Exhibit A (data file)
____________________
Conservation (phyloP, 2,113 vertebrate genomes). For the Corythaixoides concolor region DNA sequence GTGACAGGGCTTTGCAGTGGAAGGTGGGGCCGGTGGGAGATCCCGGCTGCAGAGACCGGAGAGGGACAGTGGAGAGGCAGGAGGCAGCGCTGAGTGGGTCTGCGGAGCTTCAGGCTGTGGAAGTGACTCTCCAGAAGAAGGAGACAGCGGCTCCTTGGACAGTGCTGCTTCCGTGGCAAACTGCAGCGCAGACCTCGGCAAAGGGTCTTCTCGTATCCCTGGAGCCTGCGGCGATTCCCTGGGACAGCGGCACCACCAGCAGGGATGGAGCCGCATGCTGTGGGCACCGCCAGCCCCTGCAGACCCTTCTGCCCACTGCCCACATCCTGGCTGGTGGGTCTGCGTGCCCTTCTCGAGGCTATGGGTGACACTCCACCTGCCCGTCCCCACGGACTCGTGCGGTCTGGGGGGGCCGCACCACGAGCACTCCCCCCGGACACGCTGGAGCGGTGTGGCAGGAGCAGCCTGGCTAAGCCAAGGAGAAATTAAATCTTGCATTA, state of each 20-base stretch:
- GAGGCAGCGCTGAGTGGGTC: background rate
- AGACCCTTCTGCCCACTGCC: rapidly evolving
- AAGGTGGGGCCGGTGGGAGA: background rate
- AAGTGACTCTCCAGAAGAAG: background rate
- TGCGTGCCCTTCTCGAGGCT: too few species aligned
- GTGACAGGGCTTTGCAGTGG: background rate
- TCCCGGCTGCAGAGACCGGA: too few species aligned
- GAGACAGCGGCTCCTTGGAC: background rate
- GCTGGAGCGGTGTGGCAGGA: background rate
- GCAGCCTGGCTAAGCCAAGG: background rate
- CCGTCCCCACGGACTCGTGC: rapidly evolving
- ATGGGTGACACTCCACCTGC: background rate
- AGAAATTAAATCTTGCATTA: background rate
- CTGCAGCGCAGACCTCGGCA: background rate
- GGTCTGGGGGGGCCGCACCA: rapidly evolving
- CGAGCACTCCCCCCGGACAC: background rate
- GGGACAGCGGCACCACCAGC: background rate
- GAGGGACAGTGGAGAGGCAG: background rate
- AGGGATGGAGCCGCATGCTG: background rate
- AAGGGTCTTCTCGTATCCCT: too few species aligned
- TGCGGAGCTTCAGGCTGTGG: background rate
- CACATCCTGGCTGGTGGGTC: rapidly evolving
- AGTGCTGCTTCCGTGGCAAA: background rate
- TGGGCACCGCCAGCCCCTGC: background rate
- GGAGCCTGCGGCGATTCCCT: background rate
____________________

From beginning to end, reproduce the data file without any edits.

Conservation (phyloP, 2,113 vertebrate genomes). For the Corythaixoides concolor region DNA sequence GTGACAGGGCTTTGCAGTGGAAGGTGGGGCCGGTGGGAGATCCCGGCTGCAGAGACCGGAGAGGGACAGTGGAGAGGCAGGAGGCAGCGCTGAGTGGGTCTGCGGAGCTTCAGGCTGTGGAAGTGACTCTCCAGAAGAAGGAGACAGCGGCTCCTTGGACAGTGCTGCTTCCGTGGCAAACTGCAGCGCAGACCTCGGCAAAGGGTCTTCTCGTATCCCTGGAGCCTGCGGCGATTCCCTGGGACAGCGGCACCACCAGCAGGGATGGAGCCGCATGCTGTGGGCACCGCCAGCCCCTGCAGACCCTTCTGCCCACTGCCCACATCCTGGCTGGTGGGTCTGCGTGCCCTTCTCGAGGCTATGGGTGACACTCCACCTGCCCGTCCCCACGGACTCGTGCGGTCTGGGGGGGCCGCACCACGAGCACTCCCCCCGGACACGCTGGAGCGGTGTGGCAGGAGCAGCCTGGCTAAGCCAAGGAGAAATTAAATCTTGCATTA, state of each 20-base stretch:
- GAGGCAGCGCTGAGTGGGTC: background rate
- AGACCCTTCTGCCCACTGCC: rapidly evolving
- AAGGTGGGGCCGGTGGGAGA: background rate
- AAGTGACTCTCCAGAAGAAG: background rate
- TGCGTGCCCTTCTCGAGGCT: too few species aligned
- GTGACAGGGCTTTGCAGTGG: background rate
- TCCCGGCTGCAGAGACCGGA: too few species aligned
- GAGACAGCGGCTCCTTGGAC: background rate
- GCTGGAGCGGTGTGGCAGGA: background rate
- GCAGCCTGGCTAAGCCAAGG: background rate
- CCGTCCCCACGGACTCGTGC: rapidly evolving
- ATGGGTGACACTCCACCTGC: background rate
- AGAAATTAAATCTTGCATTA: background rate
- CTGCAGCGCAGACCTCGGCA: background rate
- GGTCTGGGGGGGCCGCACCA: rapidly evolving
- CGAGCACTCCCCCCGGACAC: background rate
- GGGACAGCGGCACCACCAGC: background rate
- GAGGGACAGTGGAGAGGCAG: background rate
- AGGGATGGAGCCGCATGCTG: background rate
- AAGGGTCTTCTCGTATCCCT: too few species aligned
- TGCGGAGCTTCAGGCTGTGG: background rate
- CACATCCTGGCTGGTGGGTC: rapidly evolving
- AGTGCTGCTTCCGTGGCAAA: background rate
- TGGGCACCGCCAGCCCCTGC: background rate
- GGAGCCTGCGGCGATTCCCT: background rate